Changing lives, one ebook at a time

Danielle Zacarias • 22 December 2014

E for ebook, E for empowerment. Danielle Zacarias on a ground-breaking reading campaign for schoolchildren in sub-Saharan Africa.
This holiday season, Worldreader is teaming up with RosettaBooks and Publerati to bring more ebooks to classrooms in sub-Saharan Africa. Throughout December both publishers are donating portions of their sales to fund Worldreader projects.

Funds raised will have an immediate impact on the children we work with, but thinking long term there is even more to be excited about. On the ground we're reaching thousands of students, each of whom has a story to tell. Empowered by the books they've been reading, some of them are making the transition from reader to writer. It's not too hard to imagine a world in which a Worldreader alum finds her voice and one day becomes published by the very publishers who, with their generosity, enabled her to begin her journey. In fact, we're almost already there.

Holiday campaigns
RosettaBooks' campaign is called #WeReadBecause: Never Underestimate the Power of a Good Book. It includes 152 ebooks that have been discounted to $3.99 or below;10% of proceeds from all sales go back to Worldreader. As part of the month-long campaign, bestselling books such as Stephen Covey's The 7 Habits of Highly Effective People, A Woman of Substance by Barbara Taylor Bradford, William Shirer's The Rise and Fall of the Third Reich, and Cat's Cradle by Kurt Vonnegut will fill your home while helping young readers grow their minds.

"To us it might just be a wonderful book, but to the kids and families in the Worldreader program, it's life-changing," said Arthur Klebanoff, CEO of RosettaBooks. Meanwhile, Publerati's campaign, which is running through to 26 December, aims to donate 100% of their publisher share of books to Worldreader. Also, for today only BookShout is promoting Don Trowden's Normal Family, for $1.99.

Both the content and proceeds donated to Worldreader by Publerati and RosettaBooks will go to schools and libraries like the Kibera Girl's Soccer Academy (KGSA), which is located in the second largest urban slum in sub-Saharan Africa.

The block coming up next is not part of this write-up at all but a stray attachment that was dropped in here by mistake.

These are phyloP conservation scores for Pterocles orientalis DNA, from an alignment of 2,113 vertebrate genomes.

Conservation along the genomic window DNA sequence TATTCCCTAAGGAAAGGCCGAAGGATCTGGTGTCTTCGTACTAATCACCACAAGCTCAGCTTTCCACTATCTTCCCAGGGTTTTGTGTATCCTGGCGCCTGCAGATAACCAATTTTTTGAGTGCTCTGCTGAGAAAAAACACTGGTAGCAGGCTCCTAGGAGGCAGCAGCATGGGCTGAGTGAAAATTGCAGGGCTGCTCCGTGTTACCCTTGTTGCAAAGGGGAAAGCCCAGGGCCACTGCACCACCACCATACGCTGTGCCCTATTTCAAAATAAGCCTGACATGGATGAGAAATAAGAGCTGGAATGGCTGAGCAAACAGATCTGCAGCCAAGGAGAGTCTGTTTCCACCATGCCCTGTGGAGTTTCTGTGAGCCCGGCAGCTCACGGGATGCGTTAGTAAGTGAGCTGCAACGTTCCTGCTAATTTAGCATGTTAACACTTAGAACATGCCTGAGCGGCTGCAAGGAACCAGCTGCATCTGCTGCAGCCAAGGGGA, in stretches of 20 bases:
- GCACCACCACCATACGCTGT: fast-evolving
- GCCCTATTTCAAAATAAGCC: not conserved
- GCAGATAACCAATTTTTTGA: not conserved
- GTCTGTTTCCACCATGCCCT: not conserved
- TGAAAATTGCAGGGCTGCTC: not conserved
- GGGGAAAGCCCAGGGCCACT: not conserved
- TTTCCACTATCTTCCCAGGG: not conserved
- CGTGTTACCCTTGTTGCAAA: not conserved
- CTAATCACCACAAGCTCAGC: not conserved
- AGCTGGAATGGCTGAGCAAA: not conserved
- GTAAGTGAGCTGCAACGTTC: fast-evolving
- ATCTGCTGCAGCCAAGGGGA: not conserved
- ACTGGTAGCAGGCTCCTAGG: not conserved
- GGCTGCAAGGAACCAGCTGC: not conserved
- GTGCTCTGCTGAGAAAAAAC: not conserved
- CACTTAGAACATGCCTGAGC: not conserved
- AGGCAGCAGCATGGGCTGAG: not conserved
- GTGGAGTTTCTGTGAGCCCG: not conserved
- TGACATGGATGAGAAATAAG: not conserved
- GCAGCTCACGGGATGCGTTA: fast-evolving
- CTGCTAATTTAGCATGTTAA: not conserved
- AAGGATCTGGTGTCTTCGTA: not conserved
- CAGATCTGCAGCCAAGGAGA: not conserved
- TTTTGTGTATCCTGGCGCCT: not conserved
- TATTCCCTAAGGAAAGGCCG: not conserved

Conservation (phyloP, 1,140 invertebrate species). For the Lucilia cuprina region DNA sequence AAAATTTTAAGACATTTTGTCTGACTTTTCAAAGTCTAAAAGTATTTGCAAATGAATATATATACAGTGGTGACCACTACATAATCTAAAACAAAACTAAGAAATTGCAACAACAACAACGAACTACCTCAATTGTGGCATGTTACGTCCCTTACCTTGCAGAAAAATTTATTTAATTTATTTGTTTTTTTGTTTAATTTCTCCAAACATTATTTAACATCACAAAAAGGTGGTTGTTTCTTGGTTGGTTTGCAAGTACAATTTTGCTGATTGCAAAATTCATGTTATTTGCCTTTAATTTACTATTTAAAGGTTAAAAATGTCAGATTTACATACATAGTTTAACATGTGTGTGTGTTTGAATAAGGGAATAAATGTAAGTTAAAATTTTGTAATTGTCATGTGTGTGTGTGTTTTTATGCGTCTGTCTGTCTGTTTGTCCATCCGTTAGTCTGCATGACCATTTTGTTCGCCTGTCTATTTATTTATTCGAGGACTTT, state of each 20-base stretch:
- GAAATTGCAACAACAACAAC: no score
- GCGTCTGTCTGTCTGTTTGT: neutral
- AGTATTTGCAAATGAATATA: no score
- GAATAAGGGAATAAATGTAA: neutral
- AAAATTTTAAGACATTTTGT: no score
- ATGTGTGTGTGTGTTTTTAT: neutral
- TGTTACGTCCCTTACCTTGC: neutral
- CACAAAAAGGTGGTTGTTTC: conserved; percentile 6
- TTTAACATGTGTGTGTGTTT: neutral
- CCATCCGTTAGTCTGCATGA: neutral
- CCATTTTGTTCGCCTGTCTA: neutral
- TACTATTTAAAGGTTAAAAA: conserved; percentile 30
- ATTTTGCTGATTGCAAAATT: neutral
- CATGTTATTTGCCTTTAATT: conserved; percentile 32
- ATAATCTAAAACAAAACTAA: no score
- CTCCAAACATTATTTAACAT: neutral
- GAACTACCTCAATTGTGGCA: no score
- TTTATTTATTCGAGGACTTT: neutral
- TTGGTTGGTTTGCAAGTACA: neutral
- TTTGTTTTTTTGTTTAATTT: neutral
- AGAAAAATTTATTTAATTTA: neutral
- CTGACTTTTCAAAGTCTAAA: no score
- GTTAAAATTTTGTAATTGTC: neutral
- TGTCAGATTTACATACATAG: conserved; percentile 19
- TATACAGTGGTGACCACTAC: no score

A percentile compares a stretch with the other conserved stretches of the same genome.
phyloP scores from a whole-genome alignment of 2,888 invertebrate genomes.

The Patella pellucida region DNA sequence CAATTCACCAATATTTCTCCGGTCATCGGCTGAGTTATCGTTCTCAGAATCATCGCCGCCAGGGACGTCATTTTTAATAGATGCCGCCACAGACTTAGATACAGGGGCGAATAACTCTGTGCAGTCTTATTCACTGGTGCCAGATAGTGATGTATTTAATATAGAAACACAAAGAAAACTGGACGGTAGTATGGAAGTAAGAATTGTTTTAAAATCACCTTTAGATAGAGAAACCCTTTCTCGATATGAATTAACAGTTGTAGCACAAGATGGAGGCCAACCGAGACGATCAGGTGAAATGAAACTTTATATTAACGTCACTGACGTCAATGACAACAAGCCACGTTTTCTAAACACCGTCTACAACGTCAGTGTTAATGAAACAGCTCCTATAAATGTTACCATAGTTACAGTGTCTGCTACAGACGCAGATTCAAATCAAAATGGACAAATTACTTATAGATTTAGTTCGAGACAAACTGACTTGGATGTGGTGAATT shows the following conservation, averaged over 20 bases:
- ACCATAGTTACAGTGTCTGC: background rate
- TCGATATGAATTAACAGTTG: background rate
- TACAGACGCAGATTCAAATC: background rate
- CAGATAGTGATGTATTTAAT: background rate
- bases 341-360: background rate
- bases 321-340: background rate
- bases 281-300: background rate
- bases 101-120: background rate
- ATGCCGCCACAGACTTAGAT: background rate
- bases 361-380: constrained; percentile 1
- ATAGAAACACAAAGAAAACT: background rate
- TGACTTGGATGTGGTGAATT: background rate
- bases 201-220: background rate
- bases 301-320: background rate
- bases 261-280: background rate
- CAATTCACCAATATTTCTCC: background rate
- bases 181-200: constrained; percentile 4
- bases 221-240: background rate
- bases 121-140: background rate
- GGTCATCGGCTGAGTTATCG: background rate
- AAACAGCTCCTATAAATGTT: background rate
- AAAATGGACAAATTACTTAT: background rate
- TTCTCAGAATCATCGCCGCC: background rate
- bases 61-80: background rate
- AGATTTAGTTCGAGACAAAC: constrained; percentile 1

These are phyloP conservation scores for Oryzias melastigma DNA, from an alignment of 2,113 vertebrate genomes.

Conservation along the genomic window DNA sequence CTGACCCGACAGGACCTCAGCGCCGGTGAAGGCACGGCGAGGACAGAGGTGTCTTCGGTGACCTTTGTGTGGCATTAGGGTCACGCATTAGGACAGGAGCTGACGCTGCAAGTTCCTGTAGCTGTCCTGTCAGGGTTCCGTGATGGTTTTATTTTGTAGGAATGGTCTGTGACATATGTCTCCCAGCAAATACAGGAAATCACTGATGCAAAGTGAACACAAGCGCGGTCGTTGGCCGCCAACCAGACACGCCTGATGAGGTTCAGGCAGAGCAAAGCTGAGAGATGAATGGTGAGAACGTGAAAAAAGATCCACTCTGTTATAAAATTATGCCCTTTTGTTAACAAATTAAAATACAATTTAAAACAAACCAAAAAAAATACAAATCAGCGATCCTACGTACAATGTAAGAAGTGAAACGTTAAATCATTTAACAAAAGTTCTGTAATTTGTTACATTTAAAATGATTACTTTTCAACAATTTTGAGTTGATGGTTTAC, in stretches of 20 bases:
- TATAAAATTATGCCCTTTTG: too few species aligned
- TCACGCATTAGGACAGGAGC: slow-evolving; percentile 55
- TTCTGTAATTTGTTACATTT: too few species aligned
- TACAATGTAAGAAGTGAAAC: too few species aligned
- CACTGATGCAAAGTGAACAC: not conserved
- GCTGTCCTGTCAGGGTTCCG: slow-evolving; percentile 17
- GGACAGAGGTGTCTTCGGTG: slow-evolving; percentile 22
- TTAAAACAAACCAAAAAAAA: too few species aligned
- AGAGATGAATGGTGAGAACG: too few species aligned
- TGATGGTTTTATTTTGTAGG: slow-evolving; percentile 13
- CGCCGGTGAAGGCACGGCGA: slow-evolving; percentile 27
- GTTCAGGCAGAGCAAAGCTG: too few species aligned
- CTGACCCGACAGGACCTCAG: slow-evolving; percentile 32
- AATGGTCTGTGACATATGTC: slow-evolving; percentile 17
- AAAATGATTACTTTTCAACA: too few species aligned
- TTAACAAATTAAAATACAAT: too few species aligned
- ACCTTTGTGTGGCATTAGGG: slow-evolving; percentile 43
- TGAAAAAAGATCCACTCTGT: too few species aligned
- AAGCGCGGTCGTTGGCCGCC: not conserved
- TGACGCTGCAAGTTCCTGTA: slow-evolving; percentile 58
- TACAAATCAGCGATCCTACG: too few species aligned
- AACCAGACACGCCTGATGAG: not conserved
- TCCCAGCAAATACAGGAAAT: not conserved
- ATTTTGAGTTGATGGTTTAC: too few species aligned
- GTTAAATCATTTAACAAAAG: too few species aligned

The founder of KGSA, Abdul Kassim, is a Kibera native who was troubled by how hard it was for the girls in the slum to succeed. In addition to struggling with the everyday realities of poverty, they were often subjected to extreme sexism. To combat this and give the girls a place to build an emotionally supportive community, Abul started a girls soccer team. His protégés learned quickly, and soon they were competing against the community's boys' teams.

Despite the programme's success, Abdul was not able to save many of the girls from many of the realities of living in Kibera - some were raped, forced into prostitution, suffered disease or turned to drugs. The soccer programme was a good start, but Abdul knew a more systematic change needed to have the impact he hoped for. A school, for instance, could bring about longer-term change.

In 2006, with the help of friends, Abdul established KGSA. Today, KGSA has 20 full-time staff members and more than 130 students annually, the majority of whom are able to access a world of books for the first time through Worldreader. Across the continent in Ghana, an alumni of a Worldreader programme, Okanta Kate, has a story that we hope to see replicated in schools like KGSA. Kate is an alumni of Adeiso, which was one of the first schools in sub-Saharan Africa to receive a shipment of e-readers loaded with thousands of books. In one year she read 100 books, and declared that she intended to become a writer herself. Today, she is published on Worldreader Mobile, and thousands of readers have read her poem Agony of a Woman.

tells the story of a woman shunned by her community because she is barren. It is weighty subject matter and, looking at it with Western eyes, it's almost hard to believe that the writer was 17 at the time it was written. Harder to accept is the notion that it might never have been told in the first place. All writers necessarily begin as readers, and so a world in which girls like Okanta Kate don't receive books means a world in which we are all deprived of their stories. Who knows exactly what the future will bring, but this holiday season I am hoping that one day the girls at KGSA will send us their stories, that Okanta Kate will keep writing, and that a publisher who has supported us the way RosettaBooks and Publerati have will tell me they just signed a great new author.

Danielle Zacarias (left) is Senior Manager, Digital Publishing at Worldreader. She works on the Mobile and Digital Publishing team, working closely with publishers across the Americas and monitoring reading trends across our platforms to ensure our readers have access to the literature they want and need. She started out with Pearson Education, but gravitated toward non-profits in 2009 and has volunteered at a woman's shelter in Thailand and worked with Engineers Without Borders Canada. Zacarias holds degrees in criminology and English from the University of Toronto.